I ask all of these questions because I just read The 5th Wave by Rick Yancey which is the first book in a trilogy (I know, I know another series) and also a film coming out in theaters on January 22nd. I saw the trailer, did a little research, and immediately added the book to my library holds list. I WAS NOT DISAPPOINTED. The setting is contemporary America right after aliens have come to our world. They aren't your friendly E.T. characters either. The name of the book denotes the 'waves' of terror that the aliens inflict on the planet. The point of view flips between 4 characters as they navigate their new reality. The 'main' character is Cassie (why are all of these young adult series books about a girl who never knew she had the strength within to rise up and be the hero?) who is a fairly typical teenage girl and I don't think the book would work if she weren't able to believably carry the narrative. I don't want to tell you about the other 3 narrators because I think that would be too big of a spoiler. >:-) Suffice to say that the book is sure to keep you on your toes and if you're a fan of sci-fi/fantasy novels that center around aliens this is one that you should definitely check out. (I've already made a note to pick up the second in the series, The Infinite Sea.)

Following that, I delved into Philip K. Dick's, The Man in the High Castle, which was recently turned into a miniseries. I became intrigued because not only did the trailer look amazing but its focus is on a turning point in history which I'm very interested in (you'll know if you've been here a while). The second (or does this count as the third?) thing that decided me on picking this book up was that I hadn't read any of Philip's work before and he's known for his award winning sci-fi works. The basic premise is that instead of the Allies winning WWII, the Japanese and Germans won..and the outcome is about what you'd expect. I think the reason that he's been hailed as a master in sci-fi is that his imagination is astounding. Undoubtedly, I've read better books before but... You can't deny that a book about the alternate history of the planet after WWII which has within it a book about what would have happened had the opposite outcome of WWII occurred (i.e. the Allies winning) is pure genius.  Also, I hope you followed that sentence because I read it back about a zillion times and I'm not so sure I follow it. So in conclusion, if you want to read a truly meta work which encompasses a truly novel (ha ha ha) idea then check The Man in the High Castle out. If you're looking for Isaac Asimov level stuff...read Isaac Asimov.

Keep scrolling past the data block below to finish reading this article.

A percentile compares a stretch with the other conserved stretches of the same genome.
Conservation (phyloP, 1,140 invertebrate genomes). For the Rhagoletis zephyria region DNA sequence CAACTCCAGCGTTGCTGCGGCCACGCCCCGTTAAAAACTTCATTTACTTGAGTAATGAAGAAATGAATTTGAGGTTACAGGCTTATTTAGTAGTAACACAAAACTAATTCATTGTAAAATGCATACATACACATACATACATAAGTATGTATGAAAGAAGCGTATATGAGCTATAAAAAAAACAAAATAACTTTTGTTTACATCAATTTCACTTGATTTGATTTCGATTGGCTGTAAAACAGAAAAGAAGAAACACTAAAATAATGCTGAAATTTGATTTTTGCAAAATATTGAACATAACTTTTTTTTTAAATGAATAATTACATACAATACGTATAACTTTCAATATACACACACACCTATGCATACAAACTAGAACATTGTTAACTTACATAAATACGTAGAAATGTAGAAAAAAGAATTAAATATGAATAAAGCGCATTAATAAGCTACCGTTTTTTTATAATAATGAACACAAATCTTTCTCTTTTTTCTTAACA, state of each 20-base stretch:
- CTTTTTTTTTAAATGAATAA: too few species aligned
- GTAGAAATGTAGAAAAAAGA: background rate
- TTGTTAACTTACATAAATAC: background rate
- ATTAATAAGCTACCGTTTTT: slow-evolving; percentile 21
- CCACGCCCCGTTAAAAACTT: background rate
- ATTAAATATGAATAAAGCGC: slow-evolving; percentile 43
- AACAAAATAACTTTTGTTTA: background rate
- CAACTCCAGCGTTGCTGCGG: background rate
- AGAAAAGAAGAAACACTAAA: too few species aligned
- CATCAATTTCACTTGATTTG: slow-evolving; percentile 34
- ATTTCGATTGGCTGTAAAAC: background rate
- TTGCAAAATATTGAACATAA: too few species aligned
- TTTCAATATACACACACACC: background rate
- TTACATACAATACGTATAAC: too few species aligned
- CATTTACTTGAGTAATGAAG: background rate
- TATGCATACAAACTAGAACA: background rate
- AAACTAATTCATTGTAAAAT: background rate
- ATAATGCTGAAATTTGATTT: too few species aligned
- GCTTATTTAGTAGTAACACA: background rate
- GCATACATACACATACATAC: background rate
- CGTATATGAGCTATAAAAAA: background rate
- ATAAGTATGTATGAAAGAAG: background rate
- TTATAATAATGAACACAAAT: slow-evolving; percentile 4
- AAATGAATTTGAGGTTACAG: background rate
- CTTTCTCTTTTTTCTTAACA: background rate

**If you're interested in buying any of these books or any books really, you can click here or here. The first will re-direct you to AbeBooks and the second will re-direct you to The Book Depository. These are great websites for purchasing books (AbeBooks carries inexpensive used and out-of-print books and The Book Depository ships free everywhere in the world). Full disclosure: I will receive a commission on all sales made by following either of these links. I wouldn't recommend a site that I didn't use and you are under no obligation to purchase anything. :-) **